When I stayed in Oudenaarde in 2010 to interview Ian Field for Rouleur Magazine we settled in a town square café for coffee to chat over his upcoming second season as a Belgium-based ‘cross rider. What quickly became apparent was that beneath that jocular and amiable personality lay an absolute determination to make the grade in an extremely competitive world of mud, freezing rain and cowbell-wielding supporter’s clubs.
What possessed Ian to try and make a professional career where no British rider has previously succeeded? He readily admitted to me that he was not even the best ‘cross rider in the UK when he left, let alone in a country where football plays second fiddle to the mighty cyclo-cross in the weekend TV schedules and in the hearts of its population.
That first season was pretty much sink or swim: Ian confessed to being almost overwhelmed by the information overload. Training, racing, technique, language – there was much to learn and little time to learn it.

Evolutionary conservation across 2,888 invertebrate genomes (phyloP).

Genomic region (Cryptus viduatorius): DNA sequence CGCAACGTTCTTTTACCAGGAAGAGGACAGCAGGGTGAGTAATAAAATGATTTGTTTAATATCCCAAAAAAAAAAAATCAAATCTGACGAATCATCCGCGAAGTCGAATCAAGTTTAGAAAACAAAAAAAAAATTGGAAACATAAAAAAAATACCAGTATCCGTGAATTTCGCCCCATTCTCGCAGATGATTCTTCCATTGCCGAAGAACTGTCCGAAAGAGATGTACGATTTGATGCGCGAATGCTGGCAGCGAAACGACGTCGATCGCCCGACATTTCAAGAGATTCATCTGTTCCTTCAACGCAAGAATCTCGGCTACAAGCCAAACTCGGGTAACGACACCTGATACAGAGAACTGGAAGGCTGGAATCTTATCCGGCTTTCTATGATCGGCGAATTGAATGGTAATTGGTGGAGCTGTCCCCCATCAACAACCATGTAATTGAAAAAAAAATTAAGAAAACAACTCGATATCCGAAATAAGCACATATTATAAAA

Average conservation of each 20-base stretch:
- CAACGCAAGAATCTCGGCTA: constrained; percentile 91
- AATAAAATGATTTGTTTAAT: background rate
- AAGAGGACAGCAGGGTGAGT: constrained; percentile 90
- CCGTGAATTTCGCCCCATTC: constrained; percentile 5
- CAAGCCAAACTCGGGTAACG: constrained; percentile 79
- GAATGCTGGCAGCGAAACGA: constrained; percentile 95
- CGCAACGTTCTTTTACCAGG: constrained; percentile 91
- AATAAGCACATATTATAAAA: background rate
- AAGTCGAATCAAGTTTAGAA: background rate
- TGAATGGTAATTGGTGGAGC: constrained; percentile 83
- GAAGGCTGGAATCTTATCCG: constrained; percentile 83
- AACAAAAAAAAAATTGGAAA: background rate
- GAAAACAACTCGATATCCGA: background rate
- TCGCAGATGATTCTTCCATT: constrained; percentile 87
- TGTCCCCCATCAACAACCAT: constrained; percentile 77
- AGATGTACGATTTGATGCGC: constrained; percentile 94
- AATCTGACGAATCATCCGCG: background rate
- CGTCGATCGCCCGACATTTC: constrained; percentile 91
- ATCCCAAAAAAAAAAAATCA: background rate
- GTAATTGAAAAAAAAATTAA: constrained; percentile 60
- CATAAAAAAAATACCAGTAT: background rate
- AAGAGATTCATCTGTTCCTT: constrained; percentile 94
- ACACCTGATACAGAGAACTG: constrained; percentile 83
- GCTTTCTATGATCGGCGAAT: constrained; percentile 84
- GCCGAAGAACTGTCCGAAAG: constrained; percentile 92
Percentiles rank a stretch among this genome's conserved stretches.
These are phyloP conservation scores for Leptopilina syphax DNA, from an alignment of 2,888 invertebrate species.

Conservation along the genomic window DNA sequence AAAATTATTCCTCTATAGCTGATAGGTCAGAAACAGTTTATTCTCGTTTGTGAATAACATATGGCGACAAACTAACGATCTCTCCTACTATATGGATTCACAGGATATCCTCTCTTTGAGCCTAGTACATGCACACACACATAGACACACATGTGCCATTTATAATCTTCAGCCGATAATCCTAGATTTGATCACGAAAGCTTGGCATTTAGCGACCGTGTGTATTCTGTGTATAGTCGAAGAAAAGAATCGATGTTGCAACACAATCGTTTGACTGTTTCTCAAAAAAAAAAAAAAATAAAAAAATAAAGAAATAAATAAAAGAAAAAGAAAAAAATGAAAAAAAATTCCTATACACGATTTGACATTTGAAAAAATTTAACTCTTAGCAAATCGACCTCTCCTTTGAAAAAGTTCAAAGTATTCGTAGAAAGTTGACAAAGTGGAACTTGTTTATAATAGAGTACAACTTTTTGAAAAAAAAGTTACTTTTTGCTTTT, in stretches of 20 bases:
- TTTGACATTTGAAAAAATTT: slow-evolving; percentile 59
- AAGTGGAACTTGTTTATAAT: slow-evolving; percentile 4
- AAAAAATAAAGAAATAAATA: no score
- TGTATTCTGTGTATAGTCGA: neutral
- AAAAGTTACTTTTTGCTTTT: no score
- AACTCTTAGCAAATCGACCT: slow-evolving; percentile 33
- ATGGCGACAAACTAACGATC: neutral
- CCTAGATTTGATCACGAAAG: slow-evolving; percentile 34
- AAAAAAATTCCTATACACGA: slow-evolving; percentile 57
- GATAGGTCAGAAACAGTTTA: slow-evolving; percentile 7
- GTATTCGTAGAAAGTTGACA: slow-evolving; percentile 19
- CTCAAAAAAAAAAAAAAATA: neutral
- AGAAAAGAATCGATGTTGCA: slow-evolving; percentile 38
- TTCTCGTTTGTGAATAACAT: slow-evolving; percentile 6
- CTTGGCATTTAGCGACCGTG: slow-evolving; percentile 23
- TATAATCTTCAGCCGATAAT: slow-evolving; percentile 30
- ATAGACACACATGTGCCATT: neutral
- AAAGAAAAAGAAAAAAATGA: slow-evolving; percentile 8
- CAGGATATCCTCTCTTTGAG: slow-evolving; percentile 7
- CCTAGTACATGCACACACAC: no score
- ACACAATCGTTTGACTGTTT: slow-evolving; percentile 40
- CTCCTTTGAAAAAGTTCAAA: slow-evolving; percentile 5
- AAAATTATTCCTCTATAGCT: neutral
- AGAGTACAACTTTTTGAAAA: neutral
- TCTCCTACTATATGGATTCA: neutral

But in true ‘cross rider fashion, he kept plugging away, so come the start of his second winter in Belgium, he was pushing hard for those all-important top-20 finishing positions and gaining a tenuous grip on the bottom rung of the ladder.
Now Ian is contracted to ride the Superprestige series, another step in the right direction and a useful indicator of how the Belgians are taking “Field de Brit” seriously.
A great little story Ian tells from his first season abroad has Czech rider Radomír Šimůnek Jr asking if Field is Belgian during a race at Namur. “No, English,” he replies. The Czech promptly attacks, not wishing to be seen in the company of a nation of ‘cross losers. Lesson learnt, Field now replies “Flandrian” if asked…
Cut to a fast and exceptionally dry Koppenbergcross this November and Ian is sitting pretty in the lead group when his tubular tyre parts company with its rim, ending his race and ruining what was set to be his best result yet.
A few more rides like that and he can proudly reclaim the moniker Belgian race commentators coined: Field de Brit.